Mining for Coal in West Virginia
By ANONYMOUS, 1863
A Small Archive of Manuscript Maps of West Virginia.
- Author: ANONYMOUS
- Publication date: c1863.
- Physical description: 3 manuscript maps, pen and black, red and blue ink, on waxed muslin, various sizes, some separations at folds.
- Inventory reference: 14306
Showing the area bounded by Tripletts Fork in the northeast, Boggs Run to the east, O’Brien’s Fork to the west, and Tague’s Fork to the Northwest.
“Oil Tract in Gilmer County, W.Va. Scale, 40 poles = 1 inch. Area, 102 acres”, 180 x 250 mm to the neatline, full margins
Showing the area surrounding the tributary ‘Mikes Run’ of the ‘Steers Creek’, which is southwest of Glenville.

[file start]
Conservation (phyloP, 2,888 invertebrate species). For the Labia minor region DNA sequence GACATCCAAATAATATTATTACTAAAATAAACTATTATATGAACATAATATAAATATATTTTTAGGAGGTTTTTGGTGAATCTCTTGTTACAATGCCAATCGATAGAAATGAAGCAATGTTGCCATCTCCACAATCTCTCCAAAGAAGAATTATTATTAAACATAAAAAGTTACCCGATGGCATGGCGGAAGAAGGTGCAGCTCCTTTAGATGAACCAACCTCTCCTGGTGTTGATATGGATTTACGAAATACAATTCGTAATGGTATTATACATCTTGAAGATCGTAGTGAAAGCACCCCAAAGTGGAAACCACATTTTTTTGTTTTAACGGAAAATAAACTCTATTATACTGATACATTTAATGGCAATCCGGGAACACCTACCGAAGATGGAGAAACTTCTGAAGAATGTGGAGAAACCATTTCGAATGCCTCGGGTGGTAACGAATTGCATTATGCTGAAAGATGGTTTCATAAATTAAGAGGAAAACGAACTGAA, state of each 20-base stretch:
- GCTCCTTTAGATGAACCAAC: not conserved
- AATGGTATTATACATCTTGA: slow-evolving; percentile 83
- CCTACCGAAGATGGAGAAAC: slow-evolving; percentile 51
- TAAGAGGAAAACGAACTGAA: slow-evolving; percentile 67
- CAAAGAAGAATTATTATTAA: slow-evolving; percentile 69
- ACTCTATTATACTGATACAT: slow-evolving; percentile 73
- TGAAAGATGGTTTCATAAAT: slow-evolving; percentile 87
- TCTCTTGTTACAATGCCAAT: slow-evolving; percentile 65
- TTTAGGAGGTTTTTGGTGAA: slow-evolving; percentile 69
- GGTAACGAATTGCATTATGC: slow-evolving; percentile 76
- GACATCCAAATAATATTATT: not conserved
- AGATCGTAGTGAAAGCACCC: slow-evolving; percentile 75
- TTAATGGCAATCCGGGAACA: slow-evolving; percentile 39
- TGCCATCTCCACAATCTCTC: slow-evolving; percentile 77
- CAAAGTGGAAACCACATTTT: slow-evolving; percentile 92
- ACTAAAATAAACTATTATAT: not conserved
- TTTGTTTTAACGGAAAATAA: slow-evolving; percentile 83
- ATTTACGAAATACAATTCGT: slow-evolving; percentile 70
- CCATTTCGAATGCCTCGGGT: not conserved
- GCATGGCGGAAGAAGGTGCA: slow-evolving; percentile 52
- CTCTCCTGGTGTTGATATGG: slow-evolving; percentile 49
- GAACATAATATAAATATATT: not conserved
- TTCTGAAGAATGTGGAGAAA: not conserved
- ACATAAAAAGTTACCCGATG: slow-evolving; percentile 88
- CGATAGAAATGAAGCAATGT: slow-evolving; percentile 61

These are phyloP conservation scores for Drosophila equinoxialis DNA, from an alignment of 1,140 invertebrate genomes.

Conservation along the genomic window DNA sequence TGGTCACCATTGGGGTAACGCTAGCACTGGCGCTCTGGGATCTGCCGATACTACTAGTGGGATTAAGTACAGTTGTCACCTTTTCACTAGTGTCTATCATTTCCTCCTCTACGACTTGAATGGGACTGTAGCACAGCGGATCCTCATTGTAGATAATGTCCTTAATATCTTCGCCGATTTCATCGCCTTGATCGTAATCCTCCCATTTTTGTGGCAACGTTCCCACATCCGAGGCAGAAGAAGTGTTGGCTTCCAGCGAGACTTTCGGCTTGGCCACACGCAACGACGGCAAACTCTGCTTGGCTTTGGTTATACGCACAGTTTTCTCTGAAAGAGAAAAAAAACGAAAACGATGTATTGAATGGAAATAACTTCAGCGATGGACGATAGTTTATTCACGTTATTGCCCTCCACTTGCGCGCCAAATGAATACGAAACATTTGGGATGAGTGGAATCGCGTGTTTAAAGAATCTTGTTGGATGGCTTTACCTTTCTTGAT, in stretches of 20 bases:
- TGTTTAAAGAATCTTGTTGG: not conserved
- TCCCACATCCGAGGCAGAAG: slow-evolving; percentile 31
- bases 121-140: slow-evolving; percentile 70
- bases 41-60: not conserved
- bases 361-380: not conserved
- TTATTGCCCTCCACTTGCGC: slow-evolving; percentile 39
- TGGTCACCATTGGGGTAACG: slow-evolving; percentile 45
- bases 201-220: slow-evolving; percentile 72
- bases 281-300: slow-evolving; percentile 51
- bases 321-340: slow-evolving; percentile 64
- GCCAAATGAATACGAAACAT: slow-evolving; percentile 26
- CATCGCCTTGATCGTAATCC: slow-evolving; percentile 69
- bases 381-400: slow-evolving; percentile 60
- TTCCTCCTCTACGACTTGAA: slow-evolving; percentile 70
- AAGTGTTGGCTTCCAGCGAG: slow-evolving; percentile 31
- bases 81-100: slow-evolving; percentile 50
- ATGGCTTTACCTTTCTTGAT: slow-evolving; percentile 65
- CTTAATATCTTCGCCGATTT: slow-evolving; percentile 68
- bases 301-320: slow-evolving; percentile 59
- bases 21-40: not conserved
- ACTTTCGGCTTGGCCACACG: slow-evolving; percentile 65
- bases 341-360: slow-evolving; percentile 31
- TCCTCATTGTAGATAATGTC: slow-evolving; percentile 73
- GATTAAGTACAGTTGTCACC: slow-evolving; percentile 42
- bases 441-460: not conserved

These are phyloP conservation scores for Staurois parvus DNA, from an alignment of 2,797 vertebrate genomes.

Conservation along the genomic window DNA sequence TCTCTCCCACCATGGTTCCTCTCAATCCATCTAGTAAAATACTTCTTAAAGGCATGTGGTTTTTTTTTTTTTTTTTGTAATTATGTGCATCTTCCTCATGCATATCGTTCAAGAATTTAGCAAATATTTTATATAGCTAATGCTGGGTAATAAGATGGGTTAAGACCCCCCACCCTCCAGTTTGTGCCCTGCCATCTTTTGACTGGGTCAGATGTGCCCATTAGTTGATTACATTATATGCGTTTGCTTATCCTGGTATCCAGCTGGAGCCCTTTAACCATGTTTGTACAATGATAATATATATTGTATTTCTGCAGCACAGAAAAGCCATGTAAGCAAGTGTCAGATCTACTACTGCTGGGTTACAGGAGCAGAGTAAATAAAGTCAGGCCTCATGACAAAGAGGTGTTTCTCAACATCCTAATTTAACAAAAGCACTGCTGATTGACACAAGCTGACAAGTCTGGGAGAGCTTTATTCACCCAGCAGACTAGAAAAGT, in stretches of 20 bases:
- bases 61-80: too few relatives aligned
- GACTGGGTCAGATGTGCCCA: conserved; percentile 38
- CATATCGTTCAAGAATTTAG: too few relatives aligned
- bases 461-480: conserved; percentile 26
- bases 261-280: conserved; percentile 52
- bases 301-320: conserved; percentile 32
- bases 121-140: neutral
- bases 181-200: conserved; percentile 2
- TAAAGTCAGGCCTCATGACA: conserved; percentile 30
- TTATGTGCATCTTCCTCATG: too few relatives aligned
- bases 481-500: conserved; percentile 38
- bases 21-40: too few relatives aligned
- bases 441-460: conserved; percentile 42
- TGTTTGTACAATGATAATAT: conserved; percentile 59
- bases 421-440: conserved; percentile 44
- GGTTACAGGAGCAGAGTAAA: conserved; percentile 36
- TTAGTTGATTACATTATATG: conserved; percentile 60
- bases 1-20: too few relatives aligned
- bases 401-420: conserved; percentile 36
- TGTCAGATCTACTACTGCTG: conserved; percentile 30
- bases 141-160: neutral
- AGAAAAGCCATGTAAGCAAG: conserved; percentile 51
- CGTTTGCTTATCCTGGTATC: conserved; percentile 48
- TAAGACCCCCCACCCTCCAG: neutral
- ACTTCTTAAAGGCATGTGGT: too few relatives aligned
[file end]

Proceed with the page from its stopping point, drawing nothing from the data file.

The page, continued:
“Oil Tract in Ritchie County, W.Va. Area, 121 Acres. Scale of 30 poles to the in.”, 200 x 290 mm to the neatline
Showing the area surrounding the tributaries to the southeast of Lynn Camp Run,
West Virginia has been a prolific supplier of oil, but particularly of bituminous coal since before it entered the Union in 1863. In the 1850s geologists surveyed potential coal fields, investing in land and early mining projects, which boomed in the years following the Civil War, with the advent of railroads.